New studies now suggest that the number of new cases of Altzheimer's disease each year will double by 2050. I am not likely to be alive at that point, but I have three children, numerous nephews and nieces, and grandchildren who are. There have been some significant breakthroughs in research, but more needs to be done.
My initial interest in the disease had to do with my mother-in-law. While she was never specifically diagnosed with Altzheimer's, she did have dementia of some kind. (Of course, one of the difficulties with Altzheimer's is that there aren't any definitive tests to diagnose it -- yet.) Over the course of years, Ma grew less and less able to cope with her day to day life, eventually struggling to recognize those around her. Since the disease progressed fairly slowly, at first, it was difficult to be sure what was happening, both for her and for those of us who loved her. By the time it was evident that it was likely she had Altzheimer's, she had already lost many of her abilities to cope. Researchers are trying to find ways to diagnose it earlier, slow the progression of the disease, and find a cure.
There is a World Series Quilt Challenge going on right now to benefit the Altzheimer's Art Quilt Initiative (AAQI). The organization was started by Ami Simms to raise money for Altzheimer's research. The leagues for the Challenge include the American Quilt League (Hollis Chatelain, John Flynn, Becky Goldsmith, and Sue Nickels) and the National Quilt League (Caryl Bryer Fallert, Judy Mathieson, Mary Sorensen, and Ricky Tims). Each quilter has created a quilt for auction online between November 1 and 10. The quilts will also be at the International Quilt Festival in Houston from November 3rd to the 7th. In addition, there are ongoing auctions and sales of small quilts by many artists through the organization's website. For more information, please check it out at http://www.alzquilts.org/.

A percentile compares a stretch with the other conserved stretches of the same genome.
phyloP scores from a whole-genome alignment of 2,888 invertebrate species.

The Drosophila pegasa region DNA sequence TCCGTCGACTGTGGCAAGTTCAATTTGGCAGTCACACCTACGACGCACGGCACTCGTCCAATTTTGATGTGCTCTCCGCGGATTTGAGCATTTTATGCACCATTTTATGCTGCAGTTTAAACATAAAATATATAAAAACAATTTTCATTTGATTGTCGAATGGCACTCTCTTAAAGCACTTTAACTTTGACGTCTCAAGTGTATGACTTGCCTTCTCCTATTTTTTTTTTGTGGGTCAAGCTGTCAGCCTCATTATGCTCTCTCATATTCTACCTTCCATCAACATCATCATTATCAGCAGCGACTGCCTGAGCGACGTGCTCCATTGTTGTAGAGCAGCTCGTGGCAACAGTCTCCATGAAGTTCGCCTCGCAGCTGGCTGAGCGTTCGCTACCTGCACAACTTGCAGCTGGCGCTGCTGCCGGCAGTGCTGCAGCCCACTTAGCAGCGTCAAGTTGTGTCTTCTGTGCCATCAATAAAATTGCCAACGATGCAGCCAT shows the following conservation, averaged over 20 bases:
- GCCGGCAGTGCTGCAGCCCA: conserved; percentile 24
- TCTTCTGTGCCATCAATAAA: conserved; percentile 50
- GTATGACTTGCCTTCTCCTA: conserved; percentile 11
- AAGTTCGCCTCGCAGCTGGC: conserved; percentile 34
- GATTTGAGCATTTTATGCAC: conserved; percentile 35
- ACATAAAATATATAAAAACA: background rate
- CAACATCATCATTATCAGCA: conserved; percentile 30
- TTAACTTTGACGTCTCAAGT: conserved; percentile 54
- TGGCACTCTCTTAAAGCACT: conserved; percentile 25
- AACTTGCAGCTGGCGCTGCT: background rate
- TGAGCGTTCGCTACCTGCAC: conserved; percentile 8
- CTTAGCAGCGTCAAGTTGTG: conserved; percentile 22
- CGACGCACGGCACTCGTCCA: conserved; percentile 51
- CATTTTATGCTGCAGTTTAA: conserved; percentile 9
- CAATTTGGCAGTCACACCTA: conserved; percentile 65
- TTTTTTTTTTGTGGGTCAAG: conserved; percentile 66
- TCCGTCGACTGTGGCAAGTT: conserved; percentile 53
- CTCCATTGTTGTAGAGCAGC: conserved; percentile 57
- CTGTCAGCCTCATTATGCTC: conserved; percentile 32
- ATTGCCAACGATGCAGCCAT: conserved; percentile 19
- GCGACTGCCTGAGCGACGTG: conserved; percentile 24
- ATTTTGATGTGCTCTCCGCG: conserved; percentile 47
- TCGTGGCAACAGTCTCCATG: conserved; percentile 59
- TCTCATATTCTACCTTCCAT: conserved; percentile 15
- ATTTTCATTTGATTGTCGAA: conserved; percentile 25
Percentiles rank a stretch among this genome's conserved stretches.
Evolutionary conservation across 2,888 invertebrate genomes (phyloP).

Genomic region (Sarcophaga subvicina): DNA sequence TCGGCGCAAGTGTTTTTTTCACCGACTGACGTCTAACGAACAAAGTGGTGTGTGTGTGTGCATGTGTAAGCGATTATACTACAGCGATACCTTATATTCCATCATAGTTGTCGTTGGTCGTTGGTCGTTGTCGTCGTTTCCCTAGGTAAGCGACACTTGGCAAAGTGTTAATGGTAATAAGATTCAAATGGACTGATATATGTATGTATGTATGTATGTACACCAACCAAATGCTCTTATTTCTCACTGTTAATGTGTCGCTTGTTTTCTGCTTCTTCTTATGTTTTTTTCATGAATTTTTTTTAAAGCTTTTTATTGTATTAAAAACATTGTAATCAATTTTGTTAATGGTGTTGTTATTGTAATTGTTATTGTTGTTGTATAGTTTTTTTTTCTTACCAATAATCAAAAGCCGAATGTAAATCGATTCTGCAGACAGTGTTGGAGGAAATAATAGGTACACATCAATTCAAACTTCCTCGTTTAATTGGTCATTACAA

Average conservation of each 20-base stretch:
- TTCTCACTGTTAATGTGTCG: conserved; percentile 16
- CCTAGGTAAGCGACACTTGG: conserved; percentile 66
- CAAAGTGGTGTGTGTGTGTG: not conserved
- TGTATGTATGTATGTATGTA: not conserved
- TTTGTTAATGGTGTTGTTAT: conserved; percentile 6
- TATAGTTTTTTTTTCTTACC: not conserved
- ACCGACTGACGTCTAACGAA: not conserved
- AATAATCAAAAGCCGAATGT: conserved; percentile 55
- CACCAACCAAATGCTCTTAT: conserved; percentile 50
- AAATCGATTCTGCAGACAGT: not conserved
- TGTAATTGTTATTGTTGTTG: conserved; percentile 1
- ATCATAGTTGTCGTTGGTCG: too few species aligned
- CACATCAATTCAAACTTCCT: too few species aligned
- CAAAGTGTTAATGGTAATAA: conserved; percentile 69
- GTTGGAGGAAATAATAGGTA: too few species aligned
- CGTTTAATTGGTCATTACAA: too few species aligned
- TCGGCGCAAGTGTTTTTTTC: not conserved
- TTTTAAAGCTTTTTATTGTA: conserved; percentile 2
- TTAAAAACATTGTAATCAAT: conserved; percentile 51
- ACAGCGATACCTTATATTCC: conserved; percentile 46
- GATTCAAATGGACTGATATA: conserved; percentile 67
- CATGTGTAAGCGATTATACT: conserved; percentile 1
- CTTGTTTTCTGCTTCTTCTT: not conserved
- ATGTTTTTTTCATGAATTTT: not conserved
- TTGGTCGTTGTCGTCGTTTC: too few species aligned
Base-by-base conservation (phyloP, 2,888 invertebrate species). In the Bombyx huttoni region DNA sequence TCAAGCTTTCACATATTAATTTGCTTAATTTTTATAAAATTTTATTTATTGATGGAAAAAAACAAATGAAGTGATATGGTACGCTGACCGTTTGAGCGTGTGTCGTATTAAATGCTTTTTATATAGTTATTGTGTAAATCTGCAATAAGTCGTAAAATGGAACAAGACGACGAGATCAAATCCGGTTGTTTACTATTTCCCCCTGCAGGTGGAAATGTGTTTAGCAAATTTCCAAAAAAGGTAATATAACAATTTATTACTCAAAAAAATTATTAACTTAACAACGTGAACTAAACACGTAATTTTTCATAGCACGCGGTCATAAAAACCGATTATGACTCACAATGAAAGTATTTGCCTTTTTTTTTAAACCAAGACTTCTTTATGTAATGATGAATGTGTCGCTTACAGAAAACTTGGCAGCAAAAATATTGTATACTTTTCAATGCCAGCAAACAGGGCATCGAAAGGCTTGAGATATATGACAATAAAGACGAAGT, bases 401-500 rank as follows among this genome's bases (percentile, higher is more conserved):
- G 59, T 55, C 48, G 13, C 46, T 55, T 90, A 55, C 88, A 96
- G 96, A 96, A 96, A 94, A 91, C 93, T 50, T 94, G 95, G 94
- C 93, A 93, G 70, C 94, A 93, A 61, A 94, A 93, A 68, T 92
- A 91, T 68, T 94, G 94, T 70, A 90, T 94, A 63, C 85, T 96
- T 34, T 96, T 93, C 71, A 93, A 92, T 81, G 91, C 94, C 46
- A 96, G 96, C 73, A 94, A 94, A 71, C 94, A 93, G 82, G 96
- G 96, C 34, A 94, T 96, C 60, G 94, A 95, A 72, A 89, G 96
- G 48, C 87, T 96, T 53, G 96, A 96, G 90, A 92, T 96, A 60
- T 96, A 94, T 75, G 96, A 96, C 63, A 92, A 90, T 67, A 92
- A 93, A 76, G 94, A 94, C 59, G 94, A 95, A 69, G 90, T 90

Until next time, may you experience peace and all good.